The Longing for Greatness

Marcia Laycock is a pastor’s wife, mother of three grown daughters, a speaker and author. Her novel, One Smooth Stone won her the Best New Canadian Christian Author Award in 2006. Her devotional books have been endorsed by Janette Oke, Phil Callaway and Mark Buchanan. Visit her website –

Some time ago I watched a video that I’d heard a lot about. People said it was inspiring. They said I just had to watch it. Sometimes I ignore these kinds of messages, but eventually I gave in and clicked into UTube to see what all the fuss was about.

The small screen showed a rather plumb, unassuming middle aged man with crooked teeth. He stood at a microphone looking decidedly unsure of himself. Then the camera panned to the four judges watching him. Their expression seemed to say, “Let’s just get this over with.” Finally one of them asked why he was there. “To sing opera,” he said simply. The judges smirked. One of them rolled his eyes. But they let him go ahead.

Then the man opened his mouth and his voice boomed out as he sang from his heart and soul. The judges’ jaws dropped. Some in the audience began to weep; so did one of the judges. When he was done the audience was on its feet cheering for the cell phone salesman who had just demonstrated that you can’t always tell a book by its cover.

The man’s name was Paul Potts and he went on to win the competition called Britain’s Got Talent. He’s a star now, singing around the world. His is a fairytale success story that has captured the imagination of millions. It made me wonder why. Why have so many, and I count myself among them, responded so strongly to Mr. Potts’ performance? I think it’s because all of us have a tiny part in us that says, “there’s something great in me, if I can just find a way to let everyone see it.” Some might call that ‘delusions of grandeur.’ I think it’s something more. I think it’s a deep belief that we are more than we seem to be. Because we are.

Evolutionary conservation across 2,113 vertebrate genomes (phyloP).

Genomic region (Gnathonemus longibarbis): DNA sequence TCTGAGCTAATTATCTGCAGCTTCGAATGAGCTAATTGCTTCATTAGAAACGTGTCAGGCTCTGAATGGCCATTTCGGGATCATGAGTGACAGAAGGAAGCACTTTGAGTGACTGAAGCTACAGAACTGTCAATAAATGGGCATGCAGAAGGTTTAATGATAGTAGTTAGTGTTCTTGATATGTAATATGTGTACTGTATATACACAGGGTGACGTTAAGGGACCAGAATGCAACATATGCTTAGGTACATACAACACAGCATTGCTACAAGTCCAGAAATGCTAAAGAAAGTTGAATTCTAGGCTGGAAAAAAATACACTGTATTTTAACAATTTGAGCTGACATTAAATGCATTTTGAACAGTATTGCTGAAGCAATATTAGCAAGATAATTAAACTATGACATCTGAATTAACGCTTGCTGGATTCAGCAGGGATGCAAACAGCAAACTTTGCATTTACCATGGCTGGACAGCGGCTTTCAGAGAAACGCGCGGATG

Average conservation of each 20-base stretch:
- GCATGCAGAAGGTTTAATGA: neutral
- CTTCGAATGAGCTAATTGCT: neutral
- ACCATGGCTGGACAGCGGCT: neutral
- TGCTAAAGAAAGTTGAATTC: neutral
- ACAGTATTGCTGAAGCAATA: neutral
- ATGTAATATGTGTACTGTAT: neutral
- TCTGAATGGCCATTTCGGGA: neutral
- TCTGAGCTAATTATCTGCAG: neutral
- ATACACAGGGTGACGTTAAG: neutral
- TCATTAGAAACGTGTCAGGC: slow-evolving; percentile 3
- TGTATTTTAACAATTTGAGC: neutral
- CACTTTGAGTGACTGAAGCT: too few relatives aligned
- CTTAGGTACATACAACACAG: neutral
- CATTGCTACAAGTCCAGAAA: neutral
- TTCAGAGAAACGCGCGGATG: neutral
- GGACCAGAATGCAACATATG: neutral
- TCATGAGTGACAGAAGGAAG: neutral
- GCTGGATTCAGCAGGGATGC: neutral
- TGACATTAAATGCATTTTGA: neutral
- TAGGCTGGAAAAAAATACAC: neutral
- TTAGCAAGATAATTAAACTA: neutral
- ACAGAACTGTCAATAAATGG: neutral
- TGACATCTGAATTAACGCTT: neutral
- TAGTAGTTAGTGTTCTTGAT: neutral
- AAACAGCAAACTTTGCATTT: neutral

When God created the first man he “breathed into his nostrils the breath of life” (Genesis 2:7). He also created him “in his own image” (Gen. 1:27). Man is much more than just a bunch of bones, tissue and blood. We were created to house the very spirit of God himself, to be a temple and in a sense a representative of God. I think we all feel that and long for it to be fulfilled – it’s a longing for the nobility, the beauty, even the glory we were intended to have.

Writers feel it, this longing for greatness. We strive for excellence in our work, strive to depict the nobility and greatness we sense, then send it out, hoping someone will recognize that it’s good enough to be broadcast to the world. Yes, we want the recognition but I believe we long for something more – a connection to something beyond us that is indeed great. Every now and then we get a glimpse of it, as that audience did when Paul Potts sang. We respond to it, we stand to our feet and applaud it, and we weep because we long for it.

That audience will remember Mr. Potts’ performance but it will only serve to intensify the longing in them. As writers, we may sometimes receive recognition but it will be swiftly gone and the longing remains. Only a relationship with God will satisfy it, only striving to be like Him will fulfill it. The longing will never completely go away until we are face to face with our Lord. When we connect with the One who put that longing in our hearts, and serve Him by acting according to His plan for our lives, there is a joy and fulfillment that can come from no other source.

That short video of Paul Potts made me weep. I will always have that longing in my heart, because I am a child of God yet separated from Him. My encouragement comes from walking the path He has laid out for me and feeling His presence with me. My joy comes from striving to articulate that longing and His greatness. My hope lies in the reality that one day we will be reunited, the longing at last satisfied.